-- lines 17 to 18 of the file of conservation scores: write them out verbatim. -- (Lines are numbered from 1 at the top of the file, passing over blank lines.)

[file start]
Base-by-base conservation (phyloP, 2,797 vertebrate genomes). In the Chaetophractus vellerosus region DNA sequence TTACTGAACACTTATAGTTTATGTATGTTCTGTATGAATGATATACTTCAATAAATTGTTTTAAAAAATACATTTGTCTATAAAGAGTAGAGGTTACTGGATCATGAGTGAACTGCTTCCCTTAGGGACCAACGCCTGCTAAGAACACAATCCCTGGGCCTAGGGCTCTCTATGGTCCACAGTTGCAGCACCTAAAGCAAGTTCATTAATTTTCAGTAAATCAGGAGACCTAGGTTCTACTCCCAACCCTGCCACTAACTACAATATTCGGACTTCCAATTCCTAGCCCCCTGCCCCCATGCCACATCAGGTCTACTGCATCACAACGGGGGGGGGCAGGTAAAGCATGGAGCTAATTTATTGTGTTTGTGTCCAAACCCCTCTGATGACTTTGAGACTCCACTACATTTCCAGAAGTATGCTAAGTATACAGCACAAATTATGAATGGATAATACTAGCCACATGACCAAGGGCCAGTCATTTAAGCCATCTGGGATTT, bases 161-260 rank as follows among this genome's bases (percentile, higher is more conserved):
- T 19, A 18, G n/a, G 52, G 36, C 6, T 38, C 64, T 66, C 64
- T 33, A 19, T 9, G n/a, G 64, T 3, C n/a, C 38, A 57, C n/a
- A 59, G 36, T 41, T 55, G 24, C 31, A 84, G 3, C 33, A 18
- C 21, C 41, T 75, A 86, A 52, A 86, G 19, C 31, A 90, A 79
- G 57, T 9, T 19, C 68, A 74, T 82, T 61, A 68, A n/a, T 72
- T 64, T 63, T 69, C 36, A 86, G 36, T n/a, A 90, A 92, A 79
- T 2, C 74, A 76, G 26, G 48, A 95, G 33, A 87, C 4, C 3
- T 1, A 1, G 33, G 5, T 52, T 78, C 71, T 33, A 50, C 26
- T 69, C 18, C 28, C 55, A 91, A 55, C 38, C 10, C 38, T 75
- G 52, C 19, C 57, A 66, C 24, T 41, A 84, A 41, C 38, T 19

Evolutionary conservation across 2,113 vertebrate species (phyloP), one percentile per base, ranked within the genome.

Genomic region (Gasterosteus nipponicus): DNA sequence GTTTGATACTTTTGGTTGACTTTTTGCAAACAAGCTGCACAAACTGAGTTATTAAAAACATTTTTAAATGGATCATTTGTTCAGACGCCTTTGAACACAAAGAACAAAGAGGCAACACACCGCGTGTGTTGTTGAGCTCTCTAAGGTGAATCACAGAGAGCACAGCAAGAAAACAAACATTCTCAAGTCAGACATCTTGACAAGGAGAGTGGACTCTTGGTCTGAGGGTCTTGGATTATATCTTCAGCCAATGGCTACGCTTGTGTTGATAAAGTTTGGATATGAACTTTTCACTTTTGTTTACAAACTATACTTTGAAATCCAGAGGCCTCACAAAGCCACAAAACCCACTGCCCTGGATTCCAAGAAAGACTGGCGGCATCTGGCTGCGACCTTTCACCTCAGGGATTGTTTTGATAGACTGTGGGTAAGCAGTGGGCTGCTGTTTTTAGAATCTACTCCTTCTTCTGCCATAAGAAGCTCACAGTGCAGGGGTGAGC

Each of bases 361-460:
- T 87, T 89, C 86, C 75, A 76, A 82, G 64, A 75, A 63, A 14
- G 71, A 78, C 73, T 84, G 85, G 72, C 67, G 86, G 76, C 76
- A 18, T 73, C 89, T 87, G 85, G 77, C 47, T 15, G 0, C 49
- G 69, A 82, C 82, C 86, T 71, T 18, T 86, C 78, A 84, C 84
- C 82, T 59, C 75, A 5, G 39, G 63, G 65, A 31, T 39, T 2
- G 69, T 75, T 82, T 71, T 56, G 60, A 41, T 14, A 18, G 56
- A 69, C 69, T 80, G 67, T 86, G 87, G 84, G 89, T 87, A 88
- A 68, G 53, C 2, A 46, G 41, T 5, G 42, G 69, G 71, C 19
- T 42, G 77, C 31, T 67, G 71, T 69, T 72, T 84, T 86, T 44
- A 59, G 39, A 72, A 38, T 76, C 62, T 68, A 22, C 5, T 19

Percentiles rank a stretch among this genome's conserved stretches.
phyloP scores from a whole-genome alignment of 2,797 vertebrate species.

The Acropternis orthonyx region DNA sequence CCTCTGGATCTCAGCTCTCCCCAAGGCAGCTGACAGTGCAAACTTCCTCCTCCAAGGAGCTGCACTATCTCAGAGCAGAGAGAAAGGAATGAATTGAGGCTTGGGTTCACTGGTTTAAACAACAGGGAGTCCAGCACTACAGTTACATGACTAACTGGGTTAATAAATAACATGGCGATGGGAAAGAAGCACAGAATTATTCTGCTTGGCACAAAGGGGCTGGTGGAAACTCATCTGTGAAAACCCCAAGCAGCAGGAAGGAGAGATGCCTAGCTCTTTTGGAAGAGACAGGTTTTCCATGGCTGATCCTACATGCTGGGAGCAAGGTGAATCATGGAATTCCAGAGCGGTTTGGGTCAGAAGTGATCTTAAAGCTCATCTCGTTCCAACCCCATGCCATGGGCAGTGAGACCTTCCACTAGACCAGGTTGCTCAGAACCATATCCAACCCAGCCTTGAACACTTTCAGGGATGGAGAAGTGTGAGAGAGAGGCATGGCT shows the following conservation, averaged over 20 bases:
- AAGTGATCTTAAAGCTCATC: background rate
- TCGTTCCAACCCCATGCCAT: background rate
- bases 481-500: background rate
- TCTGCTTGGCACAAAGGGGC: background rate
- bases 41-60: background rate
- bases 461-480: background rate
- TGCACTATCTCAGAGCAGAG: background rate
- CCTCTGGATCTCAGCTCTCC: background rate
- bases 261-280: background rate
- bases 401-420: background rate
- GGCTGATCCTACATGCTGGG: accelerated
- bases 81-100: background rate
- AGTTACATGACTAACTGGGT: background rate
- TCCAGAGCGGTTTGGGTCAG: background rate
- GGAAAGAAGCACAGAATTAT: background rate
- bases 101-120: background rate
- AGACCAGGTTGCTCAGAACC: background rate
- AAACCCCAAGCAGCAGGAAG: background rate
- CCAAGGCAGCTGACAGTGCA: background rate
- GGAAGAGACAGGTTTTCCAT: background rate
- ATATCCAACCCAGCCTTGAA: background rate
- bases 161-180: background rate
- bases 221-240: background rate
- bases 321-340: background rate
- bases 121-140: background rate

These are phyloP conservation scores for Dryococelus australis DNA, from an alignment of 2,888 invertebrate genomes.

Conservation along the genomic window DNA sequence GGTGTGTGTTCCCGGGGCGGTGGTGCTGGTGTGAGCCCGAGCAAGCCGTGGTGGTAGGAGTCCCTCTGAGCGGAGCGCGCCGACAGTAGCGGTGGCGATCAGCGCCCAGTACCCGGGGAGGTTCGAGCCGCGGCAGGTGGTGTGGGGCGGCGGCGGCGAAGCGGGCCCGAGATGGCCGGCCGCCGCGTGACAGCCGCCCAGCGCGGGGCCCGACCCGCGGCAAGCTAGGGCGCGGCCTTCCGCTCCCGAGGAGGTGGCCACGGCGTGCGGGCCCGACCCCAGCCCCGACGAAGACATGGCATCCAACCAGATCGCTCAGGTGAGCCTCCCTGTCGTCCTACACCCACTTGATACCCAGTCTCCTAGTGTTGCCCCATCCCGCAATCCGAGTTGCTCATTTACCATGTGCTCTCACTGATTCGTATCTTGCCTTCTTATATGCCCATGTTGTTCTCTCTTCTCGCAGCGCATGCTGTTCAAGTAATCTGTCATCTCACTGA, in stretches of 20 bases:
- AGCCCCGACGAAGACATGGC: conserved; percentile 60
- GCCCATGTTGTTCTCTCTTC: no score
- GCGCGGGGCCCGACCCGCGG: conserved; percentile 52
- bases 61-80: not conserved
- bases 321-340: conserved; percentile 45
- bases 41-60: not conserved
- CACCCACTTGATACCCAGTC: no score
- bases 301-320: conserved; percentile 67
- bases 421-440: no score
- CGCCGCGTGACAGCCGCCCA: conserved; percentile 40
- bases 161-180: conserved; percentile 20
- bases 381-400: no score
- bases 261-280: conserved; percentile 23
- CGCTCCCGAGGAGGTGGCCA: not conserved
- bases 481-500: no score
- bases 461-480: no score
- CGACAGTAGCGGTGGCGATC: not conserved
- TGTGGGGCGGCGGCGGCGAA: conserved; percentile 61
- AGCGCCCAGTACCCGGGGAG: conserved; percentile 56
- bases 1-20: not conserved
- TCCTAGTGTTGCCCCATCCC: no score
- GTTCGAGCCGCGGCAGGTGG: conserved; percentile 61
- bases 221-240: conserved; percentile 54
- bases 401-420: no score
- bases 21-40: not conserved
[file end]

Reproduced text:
- A 18, T 73, C 89, T 87, G 85, G 77, C 47, T 15, G 0, C 49
- G 69, A 82, C 82, C 86, T 71, T 18, T 86, C 78, A 84, C 84